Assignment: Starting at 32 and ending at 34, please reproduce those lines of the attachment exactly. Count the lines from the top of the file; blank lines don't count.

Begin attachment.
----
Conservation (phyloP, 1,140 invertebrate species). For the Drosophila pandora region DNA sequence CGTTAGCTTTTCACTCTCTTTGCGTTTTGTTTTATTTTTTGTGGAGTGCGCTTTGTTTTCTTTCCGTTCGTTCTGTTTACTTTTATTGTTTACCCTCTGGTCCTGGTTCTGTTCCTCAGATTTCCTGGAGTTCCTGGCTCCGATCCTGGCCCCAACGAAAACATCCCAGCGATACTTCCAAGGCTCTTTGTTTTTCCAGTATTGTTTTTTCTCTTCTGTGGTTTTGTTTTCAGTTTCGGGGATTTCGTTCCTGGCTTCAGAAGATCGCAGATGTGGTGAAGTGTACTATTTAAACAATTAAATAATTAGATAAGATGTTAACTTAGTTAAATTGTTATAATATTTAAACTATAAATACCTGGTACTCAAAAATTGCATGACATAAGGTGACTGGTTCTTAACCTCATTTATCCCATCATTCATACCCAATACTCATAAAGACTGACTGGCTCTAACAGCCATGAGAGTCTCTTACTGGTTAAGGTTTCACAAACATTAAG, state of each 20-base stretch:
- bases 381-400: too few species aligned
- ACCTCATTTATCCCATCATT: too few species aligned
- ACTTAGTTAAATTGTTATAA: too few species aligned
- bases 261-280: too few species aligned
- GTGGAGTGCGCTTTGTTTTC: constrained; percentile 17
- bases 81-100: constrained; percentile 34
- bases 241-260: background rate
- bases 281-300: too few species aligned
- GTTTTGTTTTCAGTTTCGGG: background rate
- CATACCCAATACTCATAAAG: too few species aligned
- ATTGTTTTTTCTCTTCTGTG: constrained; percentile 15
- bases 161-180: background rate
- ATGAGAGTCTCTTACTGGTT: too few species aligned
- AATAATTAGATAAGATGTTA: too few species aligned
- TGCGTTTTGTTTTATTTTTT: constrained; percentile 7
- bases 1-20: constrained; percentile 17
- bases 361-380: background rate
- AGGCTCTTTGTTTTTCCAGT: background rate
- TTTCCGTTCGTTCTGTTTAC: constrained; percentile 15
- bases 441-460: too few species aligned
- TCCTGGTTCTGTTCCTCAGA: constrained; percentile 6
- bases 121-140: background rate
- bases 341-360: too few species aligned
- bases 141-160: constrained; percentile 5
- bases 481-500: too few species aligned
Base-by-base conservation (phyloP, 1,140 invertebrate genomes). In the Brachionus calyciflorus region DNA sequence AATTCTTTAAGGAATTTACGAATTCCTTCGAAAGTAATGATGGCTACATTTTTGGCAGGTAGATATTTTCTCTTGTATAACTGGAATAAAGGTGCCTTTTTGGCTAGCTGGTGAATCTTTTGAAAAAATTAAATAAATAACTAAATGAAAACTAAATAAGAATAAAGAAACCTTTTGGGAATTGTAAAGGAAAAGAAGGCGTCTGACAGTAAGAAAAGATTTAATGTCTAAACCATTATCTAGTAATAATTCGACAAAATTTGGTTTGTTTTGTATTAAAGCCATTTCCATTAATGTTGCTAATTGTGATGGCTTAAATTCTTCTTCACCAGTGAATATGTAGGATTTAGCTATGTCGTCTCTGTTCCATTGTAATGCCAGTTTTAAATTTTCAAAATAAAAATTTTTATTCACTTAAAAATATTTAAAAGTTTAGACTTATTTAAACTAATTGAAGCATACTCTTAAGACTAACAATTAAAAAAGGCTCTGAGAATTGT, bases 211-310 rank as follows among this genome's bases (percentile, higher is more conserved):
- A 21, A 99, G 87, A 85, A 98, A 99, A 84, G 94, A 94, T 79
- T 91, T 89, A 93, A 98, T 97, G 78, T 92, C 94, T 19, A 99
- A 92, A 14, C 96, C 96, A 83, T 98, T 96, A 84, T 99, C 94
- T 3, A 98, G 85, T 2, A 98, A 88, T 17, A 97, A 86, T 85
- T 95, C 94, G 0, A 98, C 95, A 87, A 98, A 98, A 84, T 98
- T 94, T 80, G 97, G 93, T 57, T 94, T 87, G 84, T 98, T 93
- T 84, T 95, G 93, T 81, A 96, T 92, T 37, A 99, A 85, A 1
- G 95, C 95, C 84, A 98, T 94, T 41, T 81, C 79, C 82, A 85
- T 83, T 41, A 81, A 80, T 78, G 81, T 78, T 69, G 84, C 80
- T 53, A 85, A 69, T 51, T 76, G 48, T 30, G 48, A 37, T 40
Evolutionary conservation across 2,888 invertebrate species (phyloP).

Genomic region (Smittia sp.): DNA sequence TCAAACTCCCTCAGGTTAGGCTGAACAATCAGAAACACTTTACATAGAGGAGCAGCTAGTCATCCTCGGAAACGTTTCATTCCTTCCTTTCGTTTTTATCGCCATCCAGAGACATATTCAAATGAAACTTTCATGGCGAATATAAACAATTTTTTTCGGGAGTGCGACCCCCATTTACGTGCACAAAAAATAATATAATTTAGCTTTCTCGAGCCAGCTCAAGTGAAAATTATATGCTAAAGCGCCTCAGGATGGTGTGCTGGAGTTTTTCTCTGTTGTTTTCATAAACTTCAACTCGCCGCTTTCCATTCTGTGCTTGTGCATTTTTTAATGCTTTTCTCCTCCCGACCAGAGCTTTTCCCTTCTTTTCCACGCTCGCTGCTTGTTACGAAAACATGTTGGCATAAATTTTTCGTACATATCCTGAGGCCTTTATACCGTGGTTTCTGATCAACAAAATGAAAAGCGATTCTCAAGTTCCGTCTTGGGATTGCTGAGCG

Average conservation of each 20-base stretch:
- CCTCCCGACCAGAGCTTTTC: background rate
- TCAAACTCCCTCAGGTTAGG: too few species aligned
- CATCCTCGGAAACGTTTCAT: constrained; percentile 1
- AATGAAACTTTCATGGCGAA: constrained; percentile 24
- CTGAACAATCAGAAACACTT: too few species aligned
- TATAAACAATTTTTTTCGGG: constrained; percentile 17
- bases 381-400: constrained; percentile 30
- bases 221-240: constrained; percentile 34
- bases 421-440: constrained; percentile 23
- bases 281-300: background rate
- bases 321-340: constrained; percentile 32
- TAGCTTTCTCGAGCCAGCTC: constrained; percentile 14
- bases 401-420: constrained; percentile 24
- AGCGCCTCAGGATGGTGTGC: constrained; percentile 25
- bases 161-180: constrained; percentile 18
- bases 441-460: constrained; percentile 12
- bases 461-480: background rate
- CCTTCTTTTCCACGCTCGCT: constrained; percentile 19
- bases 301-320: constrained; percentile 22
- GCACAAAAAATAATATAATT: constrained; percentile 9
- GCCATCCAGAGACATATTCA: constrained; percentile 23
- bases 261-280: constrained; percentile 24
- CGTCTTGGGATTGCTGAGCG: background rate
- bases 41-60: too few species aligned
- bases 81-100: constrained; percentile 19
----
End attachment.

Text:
- T 95, C 94, G 0, A 98, C 95, A 87, A 98, A 98, A 84, T 98
- T 94, T 80, G 97, G 93, T 57, T 94, T 87, G 84, T 98, T 93
- T 84, T 95, G 93, T 81, A 96, T 92, T 37, A 99, A 85, A 1